Hatfield, Pa.—Feb. 28, 2012—At the ExpressJet Airlines Inc. maintenance facility in Newark Liberty International Airport, a new approach to storing service parts has reduced the amount of space required by traditional shelving, and has helped that operation more efficiently handle slow and medium-moving inventory items.
The facility stores a wide range of parts for aircraft service and maintenance-from small fasteners to large air valves. In order to reduce the amount of floor space required for parts storage and to improve part retrieval efficiency, ExpressJet installed two Vertical Lift Modules (VLMs) to replace bays of shelving.
The VLMs, which are now being sold and serviced as the Viper VLM by Sapient Automation, a provider of automated storage and retrieval systems, were originally purchased and serviced by another organization (under the Power Column II brand). Sapient Automation now has the exclusive rights to sell and provide factory replacement parts and service to this VLM in North America.
The Viper VLM is an enclosed high-density storage and retrieval system that consists of two columns of trays in the front and in the back with a robotic extractor that delivers trays to an ergonomically positioned work counter. Vertical lift modules take advantage of unused overhead space to reduce the amount of floor space required by traditional shelving by up to 85 percent.
Efficient inventory management
In addition to the space-savings benefit, the installation of the VLMs gave management the flexibility to retrieve parts inventory in a more efficient manner.
"We placed our slow-to-medium movers—those parts that we don't retrieve on a regular basis for service and maintenance jobs—in the VLMs and kept our fast-moving items, along with just a few bulk items, on the remaining shelving," said Gloria Hume, Materials Services Supervisor.
With slow and medium movers, retrieval velocity is low but the number of stock keeping units (SKUs) is large. This strategy helps dramatically reduce floor space by maximizing otherwise wasted vertical height and helps eliminate the walking and searching otherwise required when using shelving.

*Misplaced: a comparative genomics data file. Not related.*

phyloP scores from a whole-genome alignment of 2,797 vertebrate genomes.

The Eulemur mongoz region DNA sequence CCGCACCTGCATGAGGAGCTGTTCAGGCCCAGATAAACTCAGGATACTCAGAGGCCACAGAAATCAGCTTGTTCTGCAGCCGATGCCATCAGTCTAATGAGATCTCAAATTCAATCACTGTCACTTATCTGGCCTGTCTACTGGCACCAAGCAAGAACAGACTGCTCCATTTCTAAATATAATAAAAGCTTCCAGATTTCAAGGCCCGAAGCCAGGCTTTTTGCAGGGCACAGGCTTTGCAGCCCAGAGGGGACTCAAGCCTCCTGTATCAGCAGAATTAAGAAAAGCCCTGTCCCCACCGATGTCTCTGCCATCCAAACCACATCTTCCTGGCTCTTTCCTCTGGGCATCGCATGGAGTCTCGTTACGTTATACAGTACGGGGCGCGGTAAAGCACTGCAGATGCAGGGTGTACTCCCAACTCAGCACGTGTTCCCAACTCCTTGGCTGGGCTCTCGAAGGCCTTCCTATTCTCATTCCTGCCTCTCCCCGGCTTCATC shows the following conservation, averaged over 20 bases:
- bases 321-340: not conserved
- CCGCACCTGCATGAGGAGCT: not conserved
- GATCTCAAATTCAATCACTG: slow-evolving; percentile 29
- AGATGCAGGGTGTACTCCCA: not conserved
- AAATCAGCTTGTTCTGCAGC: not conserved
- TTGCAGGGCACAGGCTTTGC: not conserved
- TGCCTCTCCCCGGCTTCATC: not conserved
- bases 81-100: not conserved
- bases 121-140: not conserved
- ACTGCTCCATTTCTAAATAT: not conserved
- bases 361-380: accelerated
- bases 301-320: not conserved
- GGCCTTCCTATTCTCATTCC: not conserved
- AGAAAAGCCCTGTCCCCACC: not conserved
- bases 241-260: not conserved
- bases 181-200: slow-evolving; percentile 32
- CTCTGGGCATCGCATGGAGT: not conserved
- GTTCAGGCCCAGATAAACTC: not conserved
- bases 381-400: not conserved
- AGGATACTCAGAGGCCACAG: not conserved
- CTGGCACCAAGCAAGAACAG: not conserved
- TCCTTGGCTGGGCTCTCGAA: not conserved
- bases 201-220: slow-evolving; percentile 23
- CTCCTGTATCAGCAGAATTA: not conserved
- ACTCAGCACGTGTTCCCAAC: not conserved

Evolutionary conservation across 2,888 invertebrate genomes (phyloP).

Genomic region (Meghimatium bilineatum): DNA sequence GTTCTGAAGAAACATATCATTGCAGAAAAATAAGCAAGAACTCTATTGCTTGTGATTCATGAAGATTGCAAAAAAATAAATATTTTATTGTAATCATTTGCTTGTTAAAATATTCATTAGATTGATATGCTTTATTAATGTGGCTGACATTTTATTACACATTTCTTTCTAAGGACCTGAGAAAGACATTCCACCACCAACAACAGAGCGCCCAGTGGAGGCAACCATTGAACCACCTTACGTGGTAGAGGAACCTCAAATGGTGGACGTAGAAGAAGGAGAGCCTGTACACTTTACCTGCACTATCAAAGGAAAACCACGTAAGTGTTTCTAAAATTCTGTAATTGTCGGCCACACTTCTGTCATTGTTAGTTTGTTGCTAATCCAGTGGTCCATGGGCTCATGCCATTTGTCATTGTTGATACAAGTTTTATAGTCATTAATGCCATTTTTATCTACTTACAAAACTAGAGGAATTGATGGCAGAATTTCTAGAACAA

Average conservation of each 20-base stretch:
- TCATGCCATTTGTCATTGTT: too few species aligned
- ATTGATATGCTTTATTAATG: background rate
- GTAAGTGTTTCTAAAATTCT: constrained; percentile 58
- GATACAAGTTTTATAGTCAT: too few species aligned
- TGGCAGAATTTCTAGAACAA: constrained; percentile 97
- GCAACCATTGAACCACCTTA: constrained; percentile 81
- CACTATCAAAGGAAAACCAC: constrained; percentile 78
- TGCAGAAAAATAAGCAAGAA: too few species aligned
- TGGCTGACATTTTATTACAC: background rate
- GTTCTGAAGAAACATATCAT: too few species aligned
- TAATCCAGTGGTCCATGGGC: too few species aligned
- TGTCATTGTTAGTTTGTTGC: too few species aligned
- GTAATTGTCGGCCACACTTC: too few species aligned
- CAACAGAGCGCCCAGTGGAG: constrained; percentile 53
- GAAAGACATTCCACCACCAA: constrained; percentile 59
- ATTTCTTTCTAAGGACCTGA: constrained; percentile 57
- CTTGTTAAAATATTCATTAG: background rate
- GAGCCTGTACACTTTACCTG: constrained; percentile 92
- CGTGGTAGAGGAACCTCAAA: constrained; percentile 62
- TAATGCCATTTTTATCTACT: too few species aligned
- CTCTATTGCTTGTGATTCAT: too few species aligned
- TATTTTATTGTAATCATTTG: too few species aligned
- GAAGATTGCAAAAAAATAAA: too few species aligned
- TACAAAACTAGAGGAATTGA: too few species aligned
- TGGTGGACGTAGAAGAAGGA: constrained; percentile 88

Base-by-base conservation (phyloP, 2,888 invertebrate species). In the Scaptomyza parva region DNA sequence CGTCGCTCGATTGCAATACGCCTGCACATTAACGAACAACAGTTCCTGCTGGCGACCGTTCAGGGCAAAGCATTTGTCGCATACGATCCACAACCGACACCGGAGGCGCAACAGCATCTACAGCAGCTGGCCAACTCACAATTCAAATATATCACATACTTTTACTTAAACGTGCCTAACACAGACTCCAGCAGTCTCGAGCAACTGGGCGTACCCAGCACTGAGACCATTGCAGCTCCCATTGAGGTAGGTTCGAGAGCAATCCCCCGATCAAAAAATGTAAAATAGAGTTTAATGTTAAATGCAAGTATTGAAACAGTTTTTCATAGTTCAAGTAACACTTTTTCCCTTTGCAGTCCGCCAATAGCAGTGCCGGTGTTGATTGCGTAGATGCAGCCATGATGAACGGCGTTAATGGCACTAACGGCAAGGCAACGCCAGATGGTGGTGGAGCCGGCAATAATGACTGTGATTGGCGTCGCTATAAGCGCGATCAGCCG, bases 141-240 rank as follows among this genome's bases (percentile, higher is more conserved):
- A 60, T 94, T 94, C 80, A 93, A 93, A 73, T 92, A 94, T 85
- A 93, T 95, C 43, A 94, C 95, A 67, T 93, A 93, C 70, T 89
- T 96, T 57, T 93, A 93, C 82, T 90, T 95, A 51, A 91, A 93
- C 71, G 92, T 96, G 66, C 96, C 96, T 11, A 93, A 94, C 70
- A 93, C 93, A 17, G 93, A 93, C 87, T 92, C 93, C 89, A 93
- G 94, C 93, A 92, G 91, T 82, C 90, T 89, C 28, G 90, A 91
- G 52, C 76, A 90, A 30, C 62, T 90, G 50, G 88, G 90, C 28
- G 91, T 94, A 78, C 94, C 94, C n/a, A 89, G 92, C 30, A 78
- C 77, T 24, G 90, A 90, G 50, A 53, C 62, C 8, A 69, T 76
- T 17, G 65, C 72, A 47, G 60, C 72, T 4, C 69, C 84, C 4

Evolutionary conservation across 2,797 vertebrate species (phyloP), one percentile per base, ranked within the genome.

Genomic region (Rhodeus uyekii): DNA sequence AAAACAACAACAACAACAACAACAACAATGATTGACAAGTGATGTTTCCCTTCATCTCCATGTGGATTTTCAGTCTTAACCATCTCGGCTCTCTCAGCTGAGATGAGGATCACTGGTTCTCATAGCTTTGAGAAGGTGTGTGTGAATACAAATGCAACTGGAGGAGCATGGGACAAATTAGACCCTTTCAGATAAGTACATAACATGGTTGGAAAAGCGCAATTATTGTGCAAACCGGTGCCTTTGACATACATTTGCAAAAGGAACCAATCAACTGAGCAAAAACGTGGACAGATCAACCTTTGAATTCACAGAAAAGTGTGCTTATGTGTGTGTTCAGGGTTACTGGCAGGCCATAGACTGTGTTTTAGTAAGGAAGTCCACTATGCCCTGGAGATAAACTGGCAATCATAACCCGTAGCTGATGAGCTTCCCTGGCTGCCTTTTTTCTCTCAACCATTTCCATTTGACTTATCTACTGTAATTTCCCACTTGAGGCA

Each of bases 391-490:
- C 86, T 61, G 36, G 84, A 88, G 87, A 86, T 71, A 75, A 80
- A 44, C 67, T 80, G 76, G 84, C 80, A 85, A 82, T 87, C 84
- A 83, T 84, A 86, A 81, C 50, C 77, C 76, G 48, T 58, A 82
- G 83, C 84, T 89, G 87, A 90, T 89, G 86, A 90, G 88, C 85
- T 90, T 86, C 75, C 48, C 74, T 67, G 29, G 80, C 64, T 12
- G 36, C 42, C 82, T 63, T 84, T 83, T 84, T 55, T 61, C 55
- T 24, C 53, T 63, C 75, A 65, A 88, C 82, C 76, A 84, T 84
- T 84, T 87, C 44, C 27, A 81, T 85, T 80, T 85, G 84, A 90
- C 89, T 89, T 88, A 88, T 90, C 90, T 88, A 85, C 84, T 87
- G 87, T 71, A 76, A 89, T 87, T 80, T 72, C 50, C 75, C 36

By analyzing Express Jet's inventory by size, velocity and value it is easy to create classes of items and determine the proper slow-to-medium moving items to store in the VLM. It is easy to then configure the VLM's trays and storage strategy to accommodate every inventory class.
“There are approximately 3,000 SKUs in the two VLMs—2,000 parts in one and 1,000 in the other,” said Hume. “They are divided that way so that the larger, heavier parts are located in one unit and the smaller parts in the other to optimize the storage efficiency of the units.”
A Viper VLM comes with the ability to designate specific storage locations or to use the unit's optimization program. To optimize the storage cube of the VLMs, a dynamic tray height sensor automatically scans and optimizes storage density every time a tray is stored in the unit. The VLM's control automatically directs every tray to the least amount of vertical space possible necessary for storage.
“The enclosed design of the VLMs also helps maintain the cleanliness of the parts more effectively than using the shelving, since these parts are slow to medium movers and stayed on the shelves longer than faster moving parts,” Hume added. “Next to space savings, cleanliness has been the biggest benefit of the system for us.”
The modular design of the VLM also proved beneficial to the organization when it moved its operations, including all of its inventory and the VLMs, from one storage facility to another between 2004 and 2005. The VLM can be disassembled and reassembled and made shorter or taller. This makes moves such as this less costly and more efficient. Likewise, the VLMs can change to reflect an organization's current business requirements.